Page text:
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Emmy Noether Junior Research Group - Organ-specific tasks of mononuclear phagocytes in health and pathology

  • Project Leader: Dr. Barbara Schraml
  • Affiliation: Walter-Brendel-Centre of Experimental Medicine
  • Funding: since 2014

Mononuclear phagocytes are cells of the innate immune system with important functions in immune regulation and tissue homeostasis and are therefore an attractive starting point for the development of immune therapies. These include dendritic cells, monocytes and macrophages. Current research indicates that mononuclear phagocytes are functionally and ontogenetically heterogeneous. At present, there are no methods or model systems that allow their exact differentiation in vivo and therefore it is unclear whether subpopulations perform specific functions in the immune system. However, further information on the heterogeneity of mononuclear phagocytes is needed to understand their exact organ-specific functions in the immune system. Mononuclear phagocytes, for example, form a complex network in the kidney that runs through the entire organ. During kidney disease or trauma, mononuclear phagocytes contribute to inflammation and damage the organ. This can lead to the loss of renal function (renal insufficiency) and is a frequent and cost-intensive problem in hospitals, as there are hardly any therapies that promote the healing process. The aim of this proposal is to better characterise the functions of mononuclear phagocytes in humans and mice and to investigate the extent to which certain functions are determined by ontogenesis or are primarily influenced by the organ-specific environment. This problem is dealt with using the example of the kidney, whereby similar questions also apply to other tissues. The successful generation of a mouse model with which dendritic cells can be identified on the basis of their ancestry of ontogenic precursors forms the basis for the studies applied for. This model enables dendritic cells to be differentiated from other mononuclear phagocytes independently of phenotype or function for the first time. Subpopulations of mononuclear phagocytes in the healthy and diseased kidney of the mouse will be identified using this model and their function will be investigated. In addition, the generation of new mouse models, which allow phenotypically identical subpopulations of different ancestry to be specifically removed, will help to define the functions of mononuclear phagocytes in the immune system. Such identified subpopulations and their functions shall be correlated with those in the human kidney. Innovative research methods and the latest technologies will be used. These studies will significantly expand our knowledge about the role of mononuclear phagocytes in the immune system and thus create the prerequisites for new immunotherapeutic applications.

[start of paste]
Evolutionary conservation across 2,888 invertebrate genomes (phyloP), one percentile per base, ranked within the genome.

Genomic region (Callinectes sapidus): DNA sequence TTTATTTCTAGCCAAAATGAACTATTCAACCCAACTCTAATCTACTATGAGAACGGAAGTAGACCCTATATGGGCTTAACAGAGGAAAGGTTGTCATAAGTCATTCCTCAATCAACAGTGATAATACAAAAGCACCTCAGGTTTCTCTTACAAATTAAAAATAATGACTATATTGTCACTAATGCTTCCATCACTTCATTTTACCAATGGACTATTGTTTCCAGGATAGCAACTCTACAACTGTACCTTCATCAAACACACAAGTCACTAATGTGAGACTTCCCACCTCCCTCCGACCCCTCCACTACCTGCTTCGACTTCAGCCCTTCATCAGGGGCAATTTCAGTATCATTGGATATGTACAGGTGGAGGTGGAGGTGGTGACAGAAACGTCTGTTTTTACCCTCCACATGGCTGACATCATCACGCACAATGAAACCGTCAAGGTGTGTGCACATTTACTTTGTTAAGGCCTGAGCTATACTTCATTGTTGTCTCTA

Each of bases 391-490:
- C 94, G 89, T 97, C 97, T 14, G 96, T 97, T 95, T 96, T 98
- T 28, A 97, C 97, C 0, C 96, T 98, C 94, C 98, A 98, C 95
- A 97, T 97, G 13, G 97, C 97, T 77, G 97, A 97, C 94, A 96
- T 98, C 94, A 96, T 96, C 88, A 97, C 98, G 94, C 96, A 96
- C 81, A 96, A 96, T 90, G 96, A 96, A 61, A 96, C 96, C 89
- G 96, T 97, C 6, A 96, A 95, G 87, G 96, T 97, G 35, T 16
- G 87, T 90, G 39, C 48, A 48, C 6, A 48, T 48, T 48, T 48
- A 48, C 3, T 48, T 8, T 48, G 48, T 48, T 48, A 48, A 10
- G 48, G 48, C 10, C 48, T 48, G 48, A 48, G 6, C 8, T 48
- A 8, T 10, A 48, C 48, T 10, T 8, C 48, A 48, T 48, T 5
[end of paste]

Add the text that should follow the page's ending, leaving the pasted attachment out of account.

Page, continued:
Source: GEPRIS (Text), University Hospital(Picture)